Whether it be losing weight, gaining muscle, or just living an active lifestyle we all start off on our fitness journey with some sort of main goal. Early on, our decisions are mostly geared towards improving our health. Gaining muscle and losing fat makes us healthier and being active in general protects us from so many health concerns. But as we get deeper into the fitness lifestyle, we often find ourselves looking at higher performance as a goal.
It is natural to look at professional athletes and marvel at their physical capabilities. They look great and can perform unbelievable feats of athleticism. Naturally, we tend to think of athletes as the pinnacle of health. But is this really the case? Does performing at a high level really translate to better health and longevity? In reality, high performance often comes at a price. And more often than not, that price is paid from the health side of things. Not many people truly understand or acknowledge this fact. However, it is important to be transparent so that general fitness enthusiasts can make an informed decision about whether high performance is right for them.
What is Health?
In order to compare the constructs of health and performance, we have to define our starting point. Everyone has a different definition of what it means to be healthy. Medical professionals would define healthy as being free from disease and sickness. But health and wellness experts would probably add a few parameters to that definition. I might define healthy as being able bodied, free from disease, active, of sound mind, and fulfilled in life. This means that “healthy” incorporates the mind, body, and spirit to a certain extent.
If we are working toward being healthier, then our actions should not take us backward in any of the domains mentioned above. Smoking cigarettes may fulfill us in some capacity, but it also takes a huge toll on our body. By the same token, adequate amounts of exercise breaks down our body a bit in the short term, but the long term adaptation is a healthier body and brain. Again, everyone has a different range with these actions but we can still look at them with some objectivity.
Performance Can Steal Your Health
Those who perform at a high level may look really healthy, but they’re often pushing their body to the absolute limit. Taking blood work from an elite athlete during the tail end of their competitive season might reveal some surprising results. High levels of inflammation, low sex hormones and thyroid hormone, and impaired blood glucose are just a few odd results you might see. This begs the question “how could a person who exercises so much have these issues?”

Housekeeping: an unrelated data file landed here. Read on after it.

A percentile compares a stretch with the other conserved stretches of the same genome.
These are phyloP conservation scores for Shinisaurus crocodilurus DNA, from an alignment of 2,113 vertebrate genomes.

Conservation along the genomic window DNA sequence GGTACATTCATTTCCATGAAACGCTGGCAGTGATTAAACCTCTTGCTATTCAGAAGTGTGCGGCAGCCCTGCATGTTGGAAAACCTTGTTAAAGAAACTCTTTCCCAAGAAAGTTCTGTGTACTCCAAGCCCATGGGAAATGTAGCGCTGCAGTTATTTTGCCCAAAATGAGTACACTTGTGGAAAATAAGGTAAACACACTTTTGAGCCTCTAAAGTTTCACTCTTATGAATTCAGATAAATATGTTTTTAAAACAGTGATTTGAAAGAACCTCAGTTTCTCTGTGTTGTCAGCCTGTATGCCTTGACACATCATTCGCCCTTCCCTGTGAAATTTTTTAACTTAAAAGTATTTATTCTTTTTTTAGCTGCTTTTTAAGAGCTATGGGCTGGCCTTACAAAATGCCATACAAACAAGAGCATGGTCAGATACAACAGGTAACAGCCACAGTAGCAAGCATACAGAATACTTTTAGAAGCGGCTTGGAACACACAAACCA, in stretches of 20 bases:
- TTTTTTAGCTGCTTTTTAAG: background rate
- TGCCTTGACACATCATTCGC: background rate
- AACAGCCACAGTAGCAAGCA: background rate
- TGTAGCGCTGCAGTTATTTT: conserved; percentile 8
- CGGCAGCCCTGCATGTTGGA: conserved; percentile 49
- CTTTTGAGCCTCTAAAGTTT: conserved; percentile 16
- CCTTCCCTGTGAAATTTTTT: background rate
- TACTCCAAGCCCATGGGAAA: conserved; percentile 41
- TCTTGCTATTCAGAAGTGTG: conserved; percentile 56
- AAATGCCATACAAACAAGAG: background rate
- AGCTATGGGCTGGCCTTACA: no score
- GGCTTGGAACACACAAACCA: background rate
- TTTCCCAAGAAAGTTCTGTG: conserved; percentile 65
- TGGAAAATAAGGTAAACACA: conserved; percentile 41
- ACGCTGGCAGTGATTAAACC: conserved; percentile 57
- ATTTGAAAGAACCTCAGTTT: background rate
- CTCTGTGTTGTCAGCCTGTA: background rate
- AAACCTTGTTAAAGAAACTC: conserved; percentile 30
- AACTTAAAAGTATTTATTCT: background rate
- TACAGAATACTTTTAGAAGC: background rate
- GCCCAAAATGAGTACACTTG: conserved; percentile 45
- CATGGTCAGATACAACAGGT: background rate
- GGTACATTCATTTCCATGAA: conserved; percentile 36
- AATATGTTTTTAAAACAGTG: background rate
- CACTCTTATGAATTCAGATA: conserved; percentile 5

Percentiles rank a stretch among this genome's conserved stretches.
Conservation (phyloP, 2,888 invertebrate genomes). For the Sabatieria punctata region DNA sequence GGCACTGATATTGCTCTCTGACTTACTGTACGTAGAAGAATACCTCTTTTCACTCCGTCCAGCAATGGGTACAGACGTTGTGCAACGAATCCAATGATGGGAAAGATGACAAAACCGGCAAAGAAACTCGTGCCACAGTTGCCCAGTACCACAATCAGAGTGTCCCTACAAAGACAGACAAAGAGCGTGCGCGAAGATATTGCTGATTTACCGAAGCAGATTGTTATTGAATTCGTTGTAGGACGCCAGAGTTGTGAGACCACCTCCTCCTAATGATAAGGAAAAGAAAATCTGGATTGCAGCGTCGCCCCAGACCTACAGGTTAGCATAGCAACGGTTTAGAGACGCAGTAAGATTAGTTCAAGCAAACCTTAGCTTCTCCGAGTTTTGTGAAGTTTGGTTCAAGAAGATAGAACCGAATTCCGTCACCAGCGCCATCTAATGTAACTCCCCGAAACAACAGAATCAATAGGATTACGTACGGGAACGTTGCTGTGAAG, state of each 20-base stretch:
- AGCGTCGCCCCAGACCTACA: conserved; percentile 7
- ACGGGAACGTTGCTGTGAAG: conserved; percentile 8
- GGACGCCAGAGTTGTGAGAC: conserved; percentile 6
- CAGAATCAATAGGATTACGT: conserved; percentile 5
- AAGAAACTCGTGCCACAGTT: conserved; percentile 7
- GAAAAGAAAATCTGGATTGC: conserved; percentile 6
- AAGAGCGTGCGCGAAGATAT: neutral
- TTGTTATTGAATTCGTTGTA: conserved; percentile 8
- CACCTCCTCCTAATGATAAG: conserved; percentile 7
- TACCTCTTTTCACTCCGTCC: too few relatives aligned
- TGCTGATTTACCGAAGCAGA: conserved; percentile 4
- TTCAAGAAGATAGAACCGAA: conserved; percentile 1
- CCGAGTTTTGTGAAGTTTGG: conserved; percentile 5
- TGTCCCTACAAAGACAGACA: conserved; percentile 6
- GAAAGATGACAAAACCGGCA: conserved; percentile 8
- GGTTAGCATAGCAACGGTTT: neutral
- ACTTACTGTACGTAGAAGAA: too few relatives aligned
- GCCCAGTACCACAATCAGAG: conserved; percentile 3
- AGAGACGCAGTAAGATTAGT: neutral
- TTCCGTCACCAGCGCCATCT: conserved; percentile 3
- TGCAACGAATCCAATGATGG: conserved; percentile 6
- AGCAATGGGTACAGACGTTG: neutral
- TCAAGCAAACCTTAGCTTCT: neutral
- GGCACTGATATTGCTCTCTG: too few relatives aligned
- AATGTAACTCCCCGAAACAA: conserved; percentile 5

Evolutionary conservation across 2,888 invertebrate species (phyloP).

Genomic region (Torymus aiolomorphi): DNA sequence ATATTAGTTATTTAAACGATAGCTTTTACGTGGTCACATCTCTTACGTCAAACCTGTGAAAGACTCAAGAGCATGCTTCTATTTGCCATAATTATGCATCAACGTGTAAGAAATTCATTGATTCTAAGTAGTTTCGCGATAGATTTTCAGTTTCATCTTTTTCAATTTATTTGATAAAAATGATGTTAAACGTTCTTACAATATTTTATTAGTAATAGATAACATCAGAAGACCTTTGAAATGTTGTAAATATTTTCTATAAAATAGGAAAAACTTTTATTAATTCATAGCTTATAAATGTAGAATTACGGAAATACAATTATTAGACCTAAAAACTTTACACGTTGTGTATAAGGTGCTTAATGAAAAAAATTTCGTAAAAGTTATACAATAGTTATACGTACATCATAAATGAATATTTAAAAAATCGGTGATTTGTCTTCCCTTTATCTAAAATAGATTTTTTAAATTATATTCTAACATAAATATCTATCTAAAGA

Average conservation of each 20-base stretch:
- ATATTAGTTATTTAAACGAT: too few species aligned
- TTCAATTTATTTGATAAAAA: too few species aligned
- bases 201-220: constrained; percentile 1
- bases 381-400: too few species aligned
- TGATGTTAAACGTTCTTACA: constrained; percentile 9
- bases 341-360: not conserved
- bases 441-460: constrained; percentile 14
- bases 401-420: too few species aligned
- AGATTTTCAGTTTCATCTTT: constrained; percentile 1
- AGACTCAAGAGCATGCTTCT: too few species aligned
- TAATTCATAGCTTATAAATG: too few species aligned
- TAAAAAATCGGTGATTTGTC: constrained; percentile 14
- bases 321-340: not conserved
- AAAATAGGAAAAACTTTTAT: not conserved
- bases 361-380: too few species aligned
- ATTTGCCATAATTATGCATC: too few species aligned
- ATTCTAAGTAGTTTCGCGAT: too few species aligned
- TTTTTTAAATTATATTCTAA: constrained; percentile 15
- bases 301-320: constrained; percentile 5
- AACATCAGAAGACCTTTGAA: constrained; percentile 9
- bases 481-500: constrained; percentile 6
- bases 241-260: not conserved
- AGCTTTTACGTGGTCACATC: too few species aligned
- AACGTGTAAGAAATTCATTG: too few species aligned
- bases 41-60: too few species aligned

The relationship between exercise and health is mostly linear in that more exercise equals better health and less risk of disease. However, as it turns out, there is such a thing as too much exercise. Eventually the relationship between exercise and health starts to reverse direction. After all, exercise does damage and break down tissue. If you end up doing more damage than your body is capable of repairing, you start getting some issues. Resources that are supposed to go to normal bodily functions have to be rerouted towards repairing the damage. As a result, normal hormone and organ function is depressed and health comprimised.
This impact on health can sometimes be temporary and reversible but often times athletes will experience long lasting effects. However, athletes are usually fine with this trade off. Most retired athletes who experience health complications will tell you that they don’t regret their decision to push their bodies so hard. And many up and coming athletes are not bothered by the dangers they might face health wise. Even those who don’t get paid or will never make a living off the sport they compete in will echo the same convictions.
Make an Informed Decision for Yourself
Whatever need or drive that athletes have to perform is much stronger than their need to preserve their health. And that’s not necessarily a bad thing. But it certainly is something that warrants an informed decision. If you find yourself wanting to perform at a high level in some sport, you have to know the trade-off. Performing at the highest level in any sport will often age you more quickly. You might open yourself up to a higher risk of certain diseases. Or you may find that aches and pains set in at a young age. Either way, it is unlikely you will “retire” unscathed.
But, if competing or performing at a high level is something that give you joy and fulfillment, it may be worth the trade-off. Maybe your personal idea of health is different from the objective one I am presenting. For others, health is much more important to them. They are content to exercise regularly and never push their body to any extreme performance wise. In reality, there is no right or wrong answer here. You just have to choose to satisfy whichever need is more important to you.
We may look and athletes and high performers and assume they are the picture of health. But in reality, most of them currently deal with or will deal with some health issues at some point. Whether it be serious injury, organ dysfunction, or mental health concerns, performance can come at a steep price. But most athletes understand those risks and choose to engage in their sport anyway. They have made the informed decision to trade some potential “healthiness” for better performance in their sport.
There is not right or wrong answer when it comes to deciding which is best for you. Everyone has different priorities and goals in life. But in making your own decision just remember that there is a difference between maximizing health and maximizing performance.